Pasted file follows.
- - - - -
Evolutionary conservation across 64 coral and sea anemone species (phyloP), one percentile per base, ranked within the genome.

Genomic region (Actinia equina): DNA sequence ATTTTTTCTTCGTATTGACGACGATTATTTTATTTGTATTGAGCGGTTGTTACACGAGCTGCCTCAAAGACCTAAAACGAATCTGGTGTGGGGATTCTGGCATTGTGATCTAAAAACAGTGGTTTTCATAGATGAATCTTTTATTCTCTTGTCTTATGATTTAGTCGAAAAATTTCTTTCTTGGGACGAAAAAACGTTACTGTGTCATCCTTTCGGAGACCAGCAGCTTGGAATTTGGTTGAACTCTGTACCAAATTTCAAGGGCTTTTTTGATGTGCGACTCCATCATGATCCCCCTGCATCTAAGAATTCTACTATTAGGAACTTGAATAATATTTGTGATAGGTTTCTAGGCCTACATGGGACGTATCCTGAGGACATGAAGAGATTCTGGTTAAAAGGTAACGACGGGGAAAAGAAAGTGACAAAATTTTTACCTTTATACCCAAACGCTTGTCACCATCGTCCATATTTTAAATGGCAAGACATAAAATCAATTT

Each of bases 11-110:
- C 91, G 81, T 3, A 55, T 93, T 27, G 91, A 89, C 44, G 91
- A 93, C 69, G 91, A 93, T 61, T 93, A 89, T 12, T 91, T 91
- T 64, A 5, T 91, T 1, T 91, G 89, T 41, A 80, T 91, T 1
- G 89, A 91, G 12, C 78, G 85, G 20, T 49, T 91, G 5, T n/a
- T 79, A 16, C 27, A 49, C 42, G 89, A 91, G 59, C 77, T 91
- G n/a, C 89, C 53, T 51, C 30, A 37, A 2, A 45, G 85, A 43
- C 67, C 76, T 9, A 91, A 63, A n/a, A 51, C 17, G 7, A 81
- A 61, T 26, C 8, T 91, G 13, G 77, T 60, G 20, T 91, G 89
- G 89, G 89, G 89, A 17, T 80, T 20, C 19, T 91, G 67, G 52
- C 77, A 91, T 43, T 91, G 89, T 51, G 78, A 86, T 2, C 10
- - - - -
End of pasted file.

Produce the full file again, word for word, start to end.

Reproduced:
Evolutionary conservation across 64 coral and sea anemone species (phyloP), one percentile per base, ranked within the genome.

Genomic region (Actinia equina): DNA sequence ATTTTTTCTTCGTATTGACGACGATTATTTTATTTGTATTGAGCGGTTGTTACACGAGCTGCCTCAAAGACCTAAAACGAATCTGGTGTGGGGATTCTGGCATTGTGATCTAAAAACAGTGGTTTTCATAGATGAATCTTTTATTCTCTTGTCTTATGATTTAGTCGAAAAATTTCTTTCTTGGGACGAAAAAACGTTACTGTGTCATCCTTTCGGAGACCAGCAGCTTGGAATTTGGTTGAACTCTGTACCAAATTTCAAGGGCTTTTTTGATGTGCGACTCCATCATGATCCCCCTGCATCTAAGAATTCTACTATTAGGAACTTGAATAATATTTGTGATAGGTTTCTAGGCCTACATGGGACGTATCCTGAGGACATGAAGAGATTCTGGTTAAAAGGTAACGACGGGGAAAAGAAAGTGACAAAATTTTTACCTTTATACCCAAACGCTTGTCACCATCGTCCATATTTTAAATGGCAAGACATAAAATCAATTT

Each of bases 11-110:
- C 91, G 81, T 3, A 55, T 93, T 27, G 91, A 89, C 44, G 91
- A 93, C 69, G 91, A 93, T 61, T 93, A 89, T 12, T 91, T 91
- T 64, A 5, T 91, T 1, T 91, G 89, T 41, A 80, T 91, T 1
- G 89, A 91, G 12, C 78, G 85, G 20, T 49, T 91, G 5, T n/a
- T 79, A 16, C 27, A 49, C 42, G 89, A 91, G 59, C 77, T 91
- G n/a, C 89, C 53, T 51, C 30, A 37, A 2, A 45, G 85, A 43
- C 67, C 76, T 9, A 91, A 63, A n/a, A 51, C 17, G 7, A 81
- A 61, T 26, C 8, T 91, G 13, G 77, T 60, G 20, T 91, G 89
- G 89, G 89, G 89, A 17, T 80, T 20, C 19, T 91, G 67, G 52
- C 77, A 91, T 43, T 91, G 89, T 51, G 78, A 86, T 2, C 10